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CLEARFIELD BOROUGH v. CLEARFIELD BOROUGH PARK AUTHORITY (12/28/71)

COMMONWEALTH COURT OF PENNSYLVANIA


decided: December 28, 1971.

CLEARFIELD BOROUGH
v.
CLEARFIELD BOROUGH PARK AUTHORITY

Appeal from the Order of the Court of Common Pleas of Clearfield County in case of Clearfield Borough v. Clearfield Borough Park Authority, No. 1540 May Term, 1970.

COUNSEL

Carl A. Belin, Jr., with him Belin & Belin, for appellant.

Richard A. Bell, with him Bell, Silberblatt & Swoope, for appellee.

President Judge Bowman and Judges Crumlish, Jr., Kramer, Wilkinson, Jr., Manderino, Mencer and Rogers. Opinion by Judge Kramer.

Author: Kramer

[ 4 Pa. Commw. Page 192]

This is an appeal from an Opinion and Order dated April 16, 1971, issued by the Court of Common Pleas of Clearfield County in an action in mandamus whereby judgment was entered on behalf of the defendant, Clearfield Borough Park Authority (Authority), after argument on a motion for summary judgment.

In 1955, the plaintiff, Clearfield Borough (Borough) established the Clearfield Borough Park Authority under the provisions of the Municipality Authorities Act of 1945, Act of May 2, 1945, P.L. 382, 53 P.S. 301 et seq., as amended. The purpose of the Authority was to acquire, maintain, improve and operate certain park property known as the Clearfield Driving Park. The Authority acquired the property in 1958 and has operated and maintained it to the present time.

On September 3, 1970, the Borough passed a resolution indicating its desire to acquire the Authority's property and demanding the conveyance of the Clearfield Driving Park to the Borough. The Authority refused to act upon the demand of the Borough and refused to convey the property to the Borough.

The Borough thereafter filed this action in mandamus, and after argument on a motion for a summary judgment, the court below directed judgment to be entered on behalf of the Authority. None of the facts is in dispute. The sole question presented to this Court involves the construction of Section 18 of the Municipality Authorities Act of 1945, supra, 53 P.S. 321, which reads as follows: "(A) If a project shall have been established under this act by a board appointed by a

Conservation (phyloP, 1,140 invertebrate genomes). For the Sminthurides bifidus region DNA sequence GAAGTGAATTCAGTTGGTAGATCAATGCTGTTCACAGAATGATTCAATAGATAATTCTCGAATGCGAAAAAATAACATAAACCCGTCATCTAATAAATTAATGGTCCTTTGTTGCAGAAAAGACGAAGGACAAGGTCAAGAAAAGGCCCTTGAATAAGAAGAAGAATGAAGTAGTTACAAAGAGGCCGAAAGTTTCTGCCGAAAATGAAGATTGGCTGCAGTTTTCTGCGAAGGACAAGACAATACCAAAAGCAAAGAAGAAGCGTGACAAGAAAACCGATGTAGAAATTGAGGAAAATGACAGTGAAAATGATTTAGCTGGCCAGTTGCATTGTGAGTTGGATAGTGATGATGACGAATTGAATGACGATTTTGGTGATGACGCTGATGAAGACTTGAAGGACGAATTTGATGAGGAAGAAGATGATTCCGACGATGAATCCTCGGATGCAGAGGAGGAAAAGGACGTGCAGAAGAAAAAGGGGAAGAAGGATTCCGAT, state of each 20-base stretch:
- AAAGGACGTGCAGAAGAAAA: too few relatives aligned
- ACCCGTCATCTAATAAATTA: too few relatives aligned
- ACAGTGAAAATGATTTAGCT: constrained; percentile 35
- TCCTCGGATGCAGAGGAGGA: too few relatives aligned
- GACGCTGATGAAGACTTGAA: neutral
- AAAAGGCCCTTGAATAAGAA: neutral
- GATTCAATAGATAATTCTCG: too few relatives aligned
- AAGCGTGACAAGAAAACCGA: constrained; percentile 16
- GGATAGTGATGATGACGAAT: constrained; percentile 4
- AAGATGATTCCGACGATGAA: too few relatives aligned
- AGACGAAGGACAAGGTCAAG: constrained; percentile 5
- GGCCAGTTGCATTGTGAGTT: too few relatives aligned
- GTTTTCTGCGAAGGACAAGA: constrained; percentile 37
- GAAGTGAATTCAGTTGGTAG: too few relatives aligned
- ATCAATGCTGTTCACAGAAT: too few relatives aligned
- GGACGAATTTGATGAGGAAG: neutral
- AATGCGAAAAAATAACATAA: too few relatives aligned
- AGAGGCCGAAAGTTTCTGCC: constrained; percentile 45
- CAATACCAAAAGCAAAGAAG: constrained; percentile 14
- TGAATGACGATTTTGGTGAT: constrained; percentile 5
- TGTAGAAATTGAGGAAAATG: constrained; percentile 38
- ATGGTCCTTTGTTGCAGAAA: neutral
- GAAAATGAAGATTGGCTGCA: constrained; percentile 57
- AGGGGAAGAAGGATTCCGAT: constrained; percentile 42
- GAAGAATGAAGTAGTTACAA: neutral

[ 4 Pa. Commw. Page 193]

    municipality or municipalities, which project is of a character which the municipality or municipalities have power to establish, maintain or operate, and such municipality or municipalities desire to acquire the same, it or they may by appropriate resolution or ordinance adopted by the proper Authorities, signify its or their desire to do so, and thereupon the Authorities shall convey by appropriate instrument said project to such municipality or municipalities, upon the assumption by the latter of all the obligations incurred by the Authorities with respect to that project." (Emphasis added.)

The Authority argues, and the court below held, that the language of Section 18 requires that a resolution must be passed by the Authority approving the transfer of the project property before the municipality can acquire the property. This entire case hinges upon the words of Section 18: ". . . adopted by the proper Authorities, . . ." The court below ruled that these five words indicate a legislative intent that there is a discretion given to the Authority on whether or not it will permit the Borough to acquire the project property.

In the briefs submitted to this Court, the opinion of the court below and from our research, we find that there are only four cases which touch upon Section 18 of the Act. Two of these cases would indicate that Section 18 provides limits or restrictions upon the ownership of property by the Authority which would permit the municipality unilaterally to regain possession of the Authority's property. These cases are Williams v. Samuel, et al., 332 Pa. 265, 2 A.2d 834 (1938) and Gemmill v. Calder, et al., 332 Pa. 281, 3 A.2d 7 (1938). The other two cases would indicate that a municipality cannot retake the Authority's property unless the Authority passes a resolution approving the transfer. These cases are Burke v. North Huntingdon Township, 390 Pa. 588, 136 A.2d 310 (1957) and Bielski v. Borough of Jefferson, 112 Pittsburgh Legal Journal 228

[ 4 Pa. Commw. Page 194]

(1964). A careful reading of all four of these cases lends us to conclude that none of the prior judicial pronouncements has clearly ruled on the specific issues involved in this case, and although these cases could be cited to support the position of the respective parties to this suit, none of them controls our ruling in this case.

A reading of Section 18 leads us to conclude that it is ambiguous. Even Purdon's Statutes in Footnote No. 2 indicates that the word "Authorities" at that point footnoted in the section "probably should read 'Authority' as in subsection (b)."